Former Bison swimmer Kelsey Wog has qualified for the 2021 Canadian Olympic team.
Swimming at the national trials in Toronto, Ont., Wog finished with a time of 1:06.77 in the women’s 100-metre breaststroke, good enough for her to finish first and earn her a spot in Tokyo.
In the women’s 200-metre individual medley, Wog finished second with a time of 2:10.21, which was also good enough for her to qualify. 2016 Olympian Sydney Pickrem was the only swimmer to beat Wog in the event.
For her final event, Wog was the first in the water and never looked back, handily beating her competitors to win the women’s 200-metre breaststroke.
After the race, Wog reflected on her time spent leading up to her qualification and the satisfaction with the results.
“I’m pretty happy with how my races went,” Wog said in an interview with the Winnipeg Sun. “This past year and a half has been pretty crazy with training being so sporadic. It’s good to get the job done here.”
Wog enters the Olympic circuit after most recently swimming professionally for the Toronto Titans and Cali Condors of the International Swim League.
Prior to her professional career, Wog spent four years swimming for the University of Manitoba, while also studying in the faculty of agricultural and food sciences.
In her final year with the Bisons, Wog won four national gold medals, earned the title of Canada West Female Athlete of the Year and was honoured with the Lieutenant Governor Athletic Award as U-Sports Female Athlete of the Year.
Wog has been a part of an influx of youth in this year’s time trials. Joining Wog in Tokyo is 2016 Olympic star Penny Oleksiak.
The 21-year-old Oleksiak became an international sensation after she secured four medals — one gold, one silver and two bronze — in Rio, making her the first Canadian athlete to win four medals at a single summer Olympic game and tying her with Victor Davis for most medals won overall by any Canadian Olympic swimmer.
Toronto native Summer McIntosh is the new youngest member of the Olympic team. The 14-year-old swimmer qualified for Tokyo in the women’s 800-metre freestyle, finishing with a time of 8:29.49. McIntosh also finished first in the women’s 200-metre freestyle.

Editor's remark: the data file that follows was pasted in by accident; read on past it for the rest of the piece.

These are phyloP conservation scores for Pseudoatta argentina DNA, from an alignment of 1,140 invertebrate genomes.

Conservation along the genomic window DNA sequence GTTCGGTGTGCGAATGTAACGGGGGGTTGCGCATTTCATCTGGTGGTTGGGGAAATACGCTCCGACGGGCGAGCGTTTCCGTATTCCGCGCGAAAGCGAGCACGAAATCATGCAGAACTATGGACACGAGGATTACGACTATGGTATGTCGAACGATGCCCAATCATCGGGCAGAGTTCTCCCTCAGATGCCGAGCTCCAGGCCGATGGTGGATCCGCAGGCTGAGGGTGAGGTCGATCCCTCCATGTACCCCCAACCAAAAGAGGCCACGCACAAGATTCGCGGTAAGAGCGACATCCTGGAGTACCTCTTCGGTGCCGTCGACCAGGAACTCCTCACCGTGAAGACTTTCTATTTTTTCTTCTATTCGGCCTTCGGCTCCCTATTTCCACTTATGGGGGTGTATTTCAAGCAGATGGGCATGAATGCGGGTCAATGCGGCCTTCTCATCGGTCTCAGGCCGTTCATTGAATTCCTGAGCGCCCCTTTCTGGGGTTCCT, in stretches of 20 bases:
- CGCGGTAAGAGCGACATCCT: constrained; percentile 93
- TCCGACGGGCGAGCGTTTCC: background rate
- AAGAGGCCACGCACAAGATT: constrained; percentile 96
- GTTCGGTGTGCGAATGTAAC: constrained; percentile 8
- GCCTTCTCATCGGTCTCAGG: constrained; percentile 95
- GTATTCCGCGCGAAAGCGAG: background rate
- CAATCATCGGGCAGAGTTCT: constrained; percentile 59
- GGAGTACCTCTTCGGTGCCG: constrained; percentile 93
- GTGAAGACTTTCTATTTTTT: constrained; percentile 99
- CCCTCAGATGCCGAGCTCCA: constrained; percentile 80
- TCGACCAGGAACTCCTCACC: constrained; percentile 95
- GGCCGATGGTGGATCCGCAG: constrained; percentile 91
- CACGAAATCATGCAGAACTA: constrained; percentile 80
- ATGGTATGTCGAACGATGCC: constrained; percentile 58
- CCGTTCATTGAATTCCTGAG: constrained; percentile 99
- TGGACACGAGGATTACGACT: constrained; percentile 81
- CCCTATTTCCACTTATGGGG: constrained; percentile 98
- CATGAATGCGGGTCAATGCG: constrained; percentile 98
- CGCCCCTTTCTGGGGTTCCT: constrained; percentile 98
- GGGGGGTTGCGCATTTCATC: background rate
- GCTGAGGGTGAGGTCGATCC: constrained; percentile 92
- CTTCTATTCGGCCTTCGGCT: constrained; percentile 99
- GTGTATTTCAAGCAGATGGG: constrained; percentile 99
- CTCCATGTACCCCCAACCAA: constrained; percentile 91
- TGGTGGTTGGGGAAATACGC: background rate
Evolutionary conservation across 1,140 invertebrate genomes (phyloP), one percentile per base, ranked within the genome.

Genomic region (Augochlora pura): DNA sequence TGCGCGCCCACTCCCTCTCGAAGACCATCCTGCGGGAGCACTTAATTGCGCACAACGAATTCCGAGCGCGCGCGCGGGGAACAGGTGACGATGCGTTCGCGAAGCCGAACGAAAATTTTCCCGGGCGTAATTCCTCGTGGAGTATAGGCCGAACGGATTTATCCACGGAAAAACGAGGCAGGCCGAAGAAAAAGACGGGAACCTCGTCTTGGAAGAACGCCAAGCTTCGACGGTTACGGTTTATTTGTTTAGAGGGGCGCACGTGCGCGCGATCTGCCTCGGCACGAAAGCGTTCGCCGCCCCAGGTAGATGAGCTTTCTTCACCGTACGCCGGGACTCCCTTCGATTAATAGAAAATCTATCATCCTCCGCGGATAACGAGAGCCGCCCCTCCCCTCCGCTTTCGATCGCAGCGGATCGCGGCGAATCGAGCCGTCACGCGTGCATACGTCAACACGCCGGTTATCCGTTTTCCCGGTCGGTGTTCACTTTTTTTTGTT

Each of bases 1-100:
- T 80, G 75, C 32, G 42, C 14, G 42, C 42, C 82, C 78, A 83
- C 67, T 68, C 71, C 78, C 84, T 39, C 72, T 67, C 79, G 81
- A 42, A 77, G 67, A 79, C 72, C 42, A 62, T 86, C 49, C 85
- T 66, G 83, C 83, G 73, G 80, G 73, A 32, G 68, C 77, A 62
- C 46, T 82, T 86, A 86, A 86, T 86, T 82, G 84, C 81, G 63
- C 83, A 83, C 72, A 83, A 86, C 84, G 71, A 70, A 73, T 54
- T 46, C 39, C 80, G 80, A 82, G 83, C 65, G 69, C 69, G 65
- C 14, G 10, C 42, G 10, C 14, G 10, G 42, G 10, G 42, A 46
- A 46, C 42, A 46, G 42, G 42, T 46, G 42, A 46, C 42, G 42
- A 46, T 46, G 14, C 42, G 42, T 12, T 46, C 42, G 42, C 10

Another young swimmer making noise at this year’s time trials was 20-year-old Finlay Knox. The Okotoks, Alta. native set a Canadian record in the men’s 200-metre individual medley with a time of 1:58.07, beating his own record set a month prior in the same venue.
Wog, McIntosh and Knox are entering a Canadian team that was extremely successful at the last Olympic games in Rio. Canadian swimmers won six medals in Brazil. All of Canada’s medals in the pool were won by women. 11 of 19 Canadian female swimmers left the 2016 Olympic games with medals.
Although Team Canada enters the Tokyo Olympics strong medal contenders, the competition will be fierce. The United States is a perennial swimming superpower, earning 33 medals — 16 gold, eight silver and nine bronze — at the Rio Olympics.
In the 100 and 200-metre breaststroke, Wog is expected to go head-to-head with some of the sport’s most dominant and established athletes, including American Lilly King, reigning Olympic and world champion in the 100.
Wog will also face stiff competition in the 200-metre individual medley. Katinka Hosszu of Hungary is entering her fifth Olympic games. She holds world records in the 100, 200 and 400-metre individual medleys, as well as the 200-metre backstroke. In 2016 she won gold by setting an Olympic record in the 200-metre and a world record in the 400-metre individual medleys. Additionally, she won gold and silver in the 100 and 200-metre backstrokes.
For Wog to win gold, she will need to swim her best times of her career against these legendary swimmers.
Canada’s six medals in 2016 and their influx of new talent make them a dark horse to steal gold in Tokyo. However, with Wog dominating the Canadian time trials, it should come as no surprise to see her and a Canadian flag atop the podium.